Muze Trust Summer Programme 2019
This summer, Muze supported the visit of 4 young musicians to visit Zambia and exchange ideas and learning strategies with musicians in Zambia.
One of our participants, Belle Allan, speaks of her experience:
This summer, the Muze Trust took me and three other talented women to Zambia. While we were there we taught notation in Mukuni village, vocal technique to church choirs in Livingstone and worked with peripatetic music teachers in Lusaka, discussing teaching methods and professional etiquette, as well as much more. Most days we went into various schools working with children and teachers, introducing basic music education, and simple musical ideas, such as singing in the round and clapping different rhythms within a four-beat cycle. Through this practical music making, music education is made fun and accessible to children of all ages and circumstances.
Through this incredible experience I had the pleasure of meeting some wonderful and passionate people; such as Owen, who runs an Orphanage in Livingstone, which sends all of its children to the attached school. Kathy has dedicated her life to helping people with leprosy and runs a charity which helps funds education in rural villages outside Lusaka. Gift was our wonderful tour guide and friend while we were in Livingstone. He not only organised our itinerary while in Mukuni village (where he is from) but also put us in touch with other schools, orphanages, and churches in Livingstone, so that we could do as much work as possible in our short time there. One of the things which surprised me most when we were out there is how generous and helpful the people are and without the help of local people in both Livingstone and Lusaka, we never would have been able to achieve so much in such a short space of time.
Some of the most rewarding moments were when schools which had been previously taught by the Muze Trust had retained the songs they had learnt and subsequently taught these songs to younger years. The precious few hours we spent with them are some of the most memorable and uplifting days for these children and young adults, who often are double orphans, suffer from HIV and who only have one solid meal a day.
It is clear that the work we do is highly appreciated by the people we work with and it would be an honour to go back and work with them again.
Muze Trust Summer Programme 2015
Summer 2015 saw two young musicians musicians – Rachel Ambrose Evans and Timothy Keasley – spend two weeks in Zambia supporting music leaders and music teachers, as well as running outreach workshops. As part of our ongoing collaboraton with The Butterfly Tree Rachel and Tim spent six days working with music leaders and children in Mukuni village. Morning sessions were devoted to equipping music leaders with a basic form of notation to compose new songs for youth choirs, as well as create a written record of music currently performed. Rachel and Tim then spent a week working with teachers and students at the Ngoma Dolce Music Academy in Lusaka. Sessions were given on pedagogical theory to support the training of the teachers and instrumental workshops were conducted to prepare a short performance to parents at the end of the week. Another part of this trip involved a visit to Misisi village to led a pilot outreach project. To read more about the trip, see Rachel and Tim's blog.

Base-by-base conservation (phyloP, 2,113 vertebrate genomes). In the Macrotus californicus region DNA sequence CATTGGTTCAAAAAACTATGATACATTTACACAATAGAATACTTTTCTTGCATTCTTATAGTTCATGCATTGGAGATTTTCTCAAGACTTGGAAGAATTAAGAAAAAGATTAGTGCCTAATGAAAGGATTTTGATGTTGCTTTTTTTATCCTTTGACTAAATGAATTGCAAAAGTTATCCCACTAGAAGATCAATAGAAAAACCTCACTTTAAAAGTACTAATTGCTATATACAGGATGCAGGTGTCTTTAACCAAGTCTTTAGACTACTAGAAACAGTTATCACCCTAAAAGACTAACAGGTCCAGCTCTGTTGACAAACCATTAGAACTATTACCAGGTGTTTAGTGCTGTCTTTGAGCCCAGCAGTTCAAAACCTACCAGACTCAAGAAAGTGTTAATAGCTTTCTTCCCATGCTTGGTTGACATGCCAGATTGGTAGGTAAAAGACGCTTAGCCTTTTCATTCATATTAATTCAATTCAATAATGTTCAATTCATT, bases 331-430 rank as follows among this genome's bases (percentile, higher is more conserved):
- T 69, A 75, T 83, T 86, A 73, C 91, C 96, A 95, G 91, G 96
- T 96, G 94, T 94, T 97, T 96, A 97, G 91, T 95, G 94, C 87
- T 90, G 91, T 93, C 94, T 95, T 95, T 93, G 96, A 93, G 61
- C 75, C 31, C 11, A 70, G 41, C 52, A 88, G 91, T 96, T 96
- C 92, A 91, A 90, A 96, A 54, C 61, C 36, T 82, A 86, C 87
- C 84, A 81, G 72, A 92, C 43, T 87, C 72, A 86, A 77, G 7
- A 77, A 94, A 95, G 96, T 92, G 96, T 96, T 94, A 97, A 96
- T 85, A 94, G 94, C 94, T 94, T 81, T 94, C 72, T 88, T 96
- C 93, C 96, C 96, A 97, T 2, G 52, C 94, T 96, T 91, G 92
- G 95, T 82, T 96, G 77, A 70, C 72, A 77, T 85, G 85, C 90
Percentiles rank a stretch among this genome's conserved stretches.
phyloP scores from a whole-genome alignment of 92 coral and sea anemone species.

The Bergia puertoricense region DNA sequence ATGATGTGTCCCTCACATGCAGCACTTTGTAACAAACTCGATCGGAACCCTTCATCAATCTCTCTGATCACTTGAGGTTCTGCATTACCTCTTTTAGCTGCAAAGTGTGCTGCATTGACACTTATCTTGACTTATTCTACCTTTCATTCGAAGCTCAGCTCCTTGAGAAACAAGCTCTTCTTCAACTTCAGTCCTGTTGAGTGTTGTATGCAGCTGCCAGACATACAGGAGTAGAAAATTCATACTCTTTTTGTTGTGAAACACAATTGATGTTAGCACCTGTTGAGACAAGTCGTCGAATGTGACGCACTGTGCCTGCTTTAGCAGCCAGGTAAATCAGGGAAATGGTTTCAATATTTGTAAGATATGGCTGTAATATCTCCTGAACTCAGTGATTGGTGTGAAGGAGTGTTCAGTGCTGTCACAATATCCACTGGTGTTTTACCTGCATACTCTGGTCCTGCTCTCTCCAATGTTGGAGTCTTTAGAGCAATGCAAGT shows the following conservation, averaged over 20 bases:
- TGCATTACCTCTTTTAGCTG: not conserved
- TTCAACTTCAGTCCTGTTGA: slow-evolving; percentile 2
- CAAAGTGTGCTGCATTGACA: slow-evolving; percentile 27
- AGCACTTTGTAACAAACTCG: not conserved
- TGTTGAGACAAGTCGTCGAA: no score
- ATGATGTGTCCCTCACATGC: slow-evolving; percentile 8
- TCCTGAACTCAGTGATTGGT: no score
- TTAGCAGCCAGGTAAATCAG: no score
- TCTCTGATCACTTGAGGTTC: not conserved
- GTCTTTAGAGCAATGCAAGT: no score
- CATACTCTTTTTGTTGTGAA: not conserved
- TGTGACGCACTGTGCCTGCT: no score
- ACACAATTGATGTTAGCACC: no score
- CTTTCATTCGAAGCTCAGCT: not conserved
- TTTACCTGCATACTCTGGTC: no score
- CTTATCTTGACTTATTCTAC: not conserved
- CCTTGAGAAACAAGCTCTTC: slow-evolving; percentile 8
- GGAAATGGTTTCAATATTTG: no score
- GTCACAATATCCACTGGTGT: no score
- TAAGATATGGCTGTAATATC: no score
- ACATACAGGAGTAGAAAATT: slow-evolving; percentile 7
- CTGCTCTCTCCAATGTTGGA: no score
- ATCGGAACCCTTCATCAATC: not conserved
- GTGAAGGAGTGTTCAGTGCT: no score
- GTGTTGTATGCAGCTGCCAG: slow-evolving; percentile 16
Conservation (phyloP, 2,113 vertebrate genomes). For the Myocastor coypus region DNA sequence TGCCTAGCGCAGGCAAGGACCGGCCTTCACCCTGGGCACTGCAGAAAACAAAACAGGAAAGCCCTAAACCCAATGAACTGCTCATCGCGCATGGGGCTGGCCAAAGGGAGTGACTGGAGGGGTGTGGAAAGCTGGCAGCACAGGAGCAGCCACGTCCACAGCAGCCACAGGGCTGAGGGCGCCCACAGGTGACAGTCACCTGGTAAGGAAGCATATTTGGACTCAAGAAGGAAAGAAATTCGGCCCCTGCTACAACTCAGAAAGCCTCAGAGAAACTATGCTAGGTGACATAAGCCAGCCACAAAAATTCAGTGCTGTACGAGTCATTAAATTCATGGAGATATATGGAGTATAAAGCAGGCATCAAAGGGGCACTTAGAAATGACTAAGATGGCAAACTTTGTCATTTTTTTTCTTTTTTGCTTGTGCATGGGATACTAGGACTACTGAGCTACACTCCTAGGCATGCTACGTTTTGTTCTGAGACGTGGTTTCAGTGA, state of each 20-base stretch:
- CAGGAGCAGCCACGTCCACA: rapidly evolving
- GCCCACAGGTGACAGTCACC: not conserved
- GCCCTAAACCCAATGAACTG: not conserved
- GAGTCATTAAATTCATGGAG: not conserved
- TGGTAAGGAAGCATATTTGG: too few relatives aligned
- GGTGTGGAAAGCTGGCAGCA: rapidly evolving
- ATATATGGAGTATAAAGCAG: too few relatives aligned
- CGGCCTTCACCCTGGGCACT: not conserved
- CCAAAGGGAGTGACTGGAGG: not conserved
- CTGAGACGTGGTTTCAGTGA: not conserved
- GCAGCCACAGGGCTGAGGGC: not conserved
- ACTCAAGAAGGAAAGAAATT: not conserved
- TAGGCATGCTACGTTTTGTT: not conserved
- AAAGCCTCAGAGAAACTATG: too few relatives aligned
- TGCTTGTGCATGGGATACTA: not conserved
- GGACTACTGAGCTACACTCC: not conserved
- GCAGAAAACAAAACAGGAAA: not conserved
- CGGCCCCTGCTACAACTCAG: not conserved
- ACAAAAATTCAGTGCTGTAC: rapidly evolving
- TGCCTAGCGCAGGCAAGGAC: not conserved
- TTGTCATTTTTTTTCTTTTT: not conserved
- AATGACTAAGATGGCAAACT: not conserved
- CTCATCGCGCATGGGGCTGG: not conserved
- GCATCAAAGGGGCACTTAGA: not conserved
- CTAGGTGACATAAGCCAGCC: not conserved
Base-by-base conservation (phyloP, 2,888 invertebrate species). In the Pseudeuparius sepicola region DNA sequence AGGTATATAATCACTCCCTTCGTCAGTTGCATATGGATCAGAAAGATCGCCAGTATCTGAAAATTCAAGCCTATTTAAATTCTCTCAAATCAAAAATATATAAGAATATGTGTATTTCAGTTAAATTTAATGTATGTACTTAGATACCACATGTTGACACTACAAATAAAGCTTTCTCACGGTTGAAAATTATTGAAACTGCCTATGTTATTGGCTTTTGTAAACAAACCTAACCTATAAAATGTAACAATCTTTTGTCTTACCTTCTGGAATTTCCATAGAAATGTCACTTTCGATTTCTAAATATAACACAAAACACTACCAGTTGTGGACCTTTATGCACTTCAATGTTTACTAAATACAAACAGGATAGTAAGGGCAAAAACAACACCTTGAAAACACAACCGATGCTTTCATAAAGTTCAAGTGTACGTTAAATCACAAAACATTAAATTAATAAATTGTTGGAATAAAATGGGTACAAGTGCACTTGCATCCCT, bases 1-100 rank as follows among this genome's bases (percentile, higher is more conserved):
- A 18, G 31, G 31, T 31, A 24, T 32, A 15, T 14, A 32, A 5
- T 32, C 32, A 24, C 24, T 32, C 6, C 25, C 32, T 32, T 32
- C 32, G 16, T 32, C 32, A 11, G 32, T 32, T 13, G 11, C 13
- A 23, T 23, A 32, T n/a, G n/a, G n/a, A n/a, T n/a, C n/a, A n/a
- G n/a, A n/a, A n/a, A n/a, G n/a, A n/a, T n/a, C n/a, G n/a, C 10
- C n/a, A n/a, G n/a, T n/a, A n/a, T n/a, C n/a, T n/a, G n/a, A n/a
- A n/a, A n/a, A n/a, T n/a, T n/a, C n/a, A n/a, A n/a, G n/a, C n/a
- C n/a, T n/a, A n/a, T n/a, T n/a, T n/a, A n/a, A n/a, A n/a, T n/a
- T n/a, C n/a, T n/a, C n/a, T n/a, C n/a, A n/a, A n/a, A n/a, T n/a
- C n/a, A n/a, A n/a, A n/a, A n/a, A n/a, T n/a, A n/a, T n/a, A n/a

Muze & Estelle Trust Summer Programme 2014
Following a call for applications, the Muze and Estelle Trusts part-funded two students from Oxford (Steven Doran and Anna Lapwood) and two students from Cambridge (Alex Woolf and Max Cockerill) with strong musical backgrounds to visit Lusaka between over August and September.
The students spent their time in Lusaka assisting with music lessons at the Ngoma Dolce Music Academy and running music outreach workshops in schools nearby, including the Mulele Mwana ('Look after the Child') Community School. In the middle of the programme the students were joined by William Ham of the Estelle Trust who coordinated a visit to Kachele village a village a couple of hours drive from Lusaka and founded by the Zambian charity National Agenda for Social Advancement. After an overnight stay in the village, the students, accompanied by William Ham, visited the Natemwa village school. About an hour of vocal warm-ups were conducted during the assembly, split between each student. This was followed by a series of half-hour sessions given to each of the six classes, offering a range of subjects including rhythm, vocal tuition and the use of expression and emotion. The day ended with an exchange of songs being sung, two from the school itself and a moving performance of a William Byrd motet by our students.
During their visit, the students also performed in a concert at the Zambian Farmers' Union both promote the works of the Trusts and the music academy, as well as to raise funds for the academy.
The programme was a great success and our thanks go to all at the Estelle Trust, the Ngoma Dolce Music Academy, and above all to the students to their support, energy and enthusiasm.